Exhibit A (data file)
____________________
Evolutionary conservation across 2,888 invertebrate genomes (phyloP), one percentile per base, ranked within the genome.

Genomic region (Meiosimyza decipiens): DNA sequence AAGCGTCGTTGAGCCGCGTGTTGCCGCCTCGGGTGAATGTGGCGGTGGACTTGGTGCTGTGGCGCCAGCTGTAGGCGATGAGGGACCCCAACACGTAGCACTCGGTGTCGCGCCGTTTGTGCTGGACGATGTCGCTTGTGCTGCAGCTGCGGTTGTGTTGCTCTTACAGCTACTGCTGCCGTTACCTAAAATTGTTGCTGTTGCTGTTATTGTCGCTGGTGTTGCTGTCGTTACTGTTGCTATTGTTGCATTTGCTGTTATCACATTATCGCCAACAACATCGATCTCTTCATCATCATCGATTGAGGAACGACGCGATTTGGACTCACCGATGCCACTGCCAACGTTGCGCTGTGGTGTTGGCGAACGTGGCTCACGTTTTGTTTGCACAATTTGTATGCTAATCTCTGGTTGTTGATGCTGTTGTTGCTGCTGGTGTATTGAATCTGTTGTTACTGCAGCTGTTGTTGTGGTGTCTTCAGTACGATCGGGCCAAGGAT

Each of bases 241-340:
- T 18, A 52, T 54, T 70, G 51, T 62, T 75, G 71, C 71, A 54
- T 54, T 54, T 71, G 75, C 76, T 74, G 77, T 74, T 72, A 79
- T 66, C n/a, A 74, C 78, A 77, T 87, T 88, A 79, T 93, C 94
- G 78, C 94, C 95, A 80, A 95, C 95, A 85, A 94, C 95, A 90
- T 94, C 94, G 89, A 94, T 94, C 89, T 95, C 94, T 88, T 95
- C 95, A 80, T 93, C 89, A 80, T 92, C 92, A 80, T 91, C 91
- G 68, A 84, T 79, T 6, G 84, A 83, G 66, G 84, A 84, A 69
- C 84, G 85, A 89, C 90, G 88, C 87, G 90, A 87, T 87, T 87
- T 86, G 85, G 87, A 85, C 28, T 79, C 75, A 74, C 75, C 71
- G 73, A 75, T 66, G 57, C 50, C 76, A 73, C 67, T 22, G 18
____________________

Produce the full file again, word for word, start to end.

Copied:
Evolutionary conservation across 2,888 invertebrate genomes (phyloP), one percentile per base, ranked within the genome.

Genomic region (Meiosimyza decipiens): DNA sequence AAGCGTCGTTGAGCCGCGTGTTGCCGCCTCGGGTGAATGTGGCGGTGGACTTGGTGCTGTGGCGCCAGCTGTAGGCGATGAGGGACCCCAACACGTAGCACTCGGTGTCGCGCCGTTTGTGCTGGACGATGTCGCTTGTGCTGCAGCTGCGGTTGTGTTGCTCTTACAGCTACTGCTGCCGTTACCTAAAATTGTTGCTGTTGCTGTTATTGTCGCTGGTGTTGCTGTCGTTACTGTTGCTATTGTTGCATTTGCTGTTATCACATTATCGCCAACAACATCGATCTCTTCATCATCATCGATTGAGGAACGACGCGATTTGGACTCACCGATGCCACTGCCAACGTTGCGCTGTGGTGTTGGCGAACGTGGCTCACGTTTTGTTTGCACAATTTGTATGCTAATCTCTGGTTGTTGATGCTGTTGTTGCTGCTGGTGTATTGAATCTGTTGTTACTGCAGCTGTTGTTGTGGTGTCTTCAGTACGATCGGGCCAAGGAT

Each of bases 241-340:
- T 18, A 52, T 54, T 70, G 51, T 62, T 75, G 71, C 71, A 54
- T 54, T 54, T 71, G 75, C 76, T 74, G 77, T 74, T 72, A 79
- T 66, C n/a, A 74, C 78, A 77, T 87, T 88, A 79, T 93, C 94
- G 78, C 94, C 95, A 80, A 95, C 95, A 85, A 94, C 95, A 90
- T 94, C 94, G 89, A 94, T 94, C 89, T 95, C 94, T 88, T 95
- C 95, A 80, T 93, C 89, A 80, T 92, C 92, A 80, T 91, C 91
- G 68, A 84, T 79, T 6, G 84, A 83, G 66, G 84, A 84, A 69
- C 84, G 85, A 89, C 90, G 88, C 87, G 90, A 87, T 87, T 87
- T 86, G 85, G 87, A 85, C 28, T 79, C 75, A 74, C 75, C 71
- G 73, A 75, T 66, G 57, C 50, C 76, A 73, C 67, T 22, G 18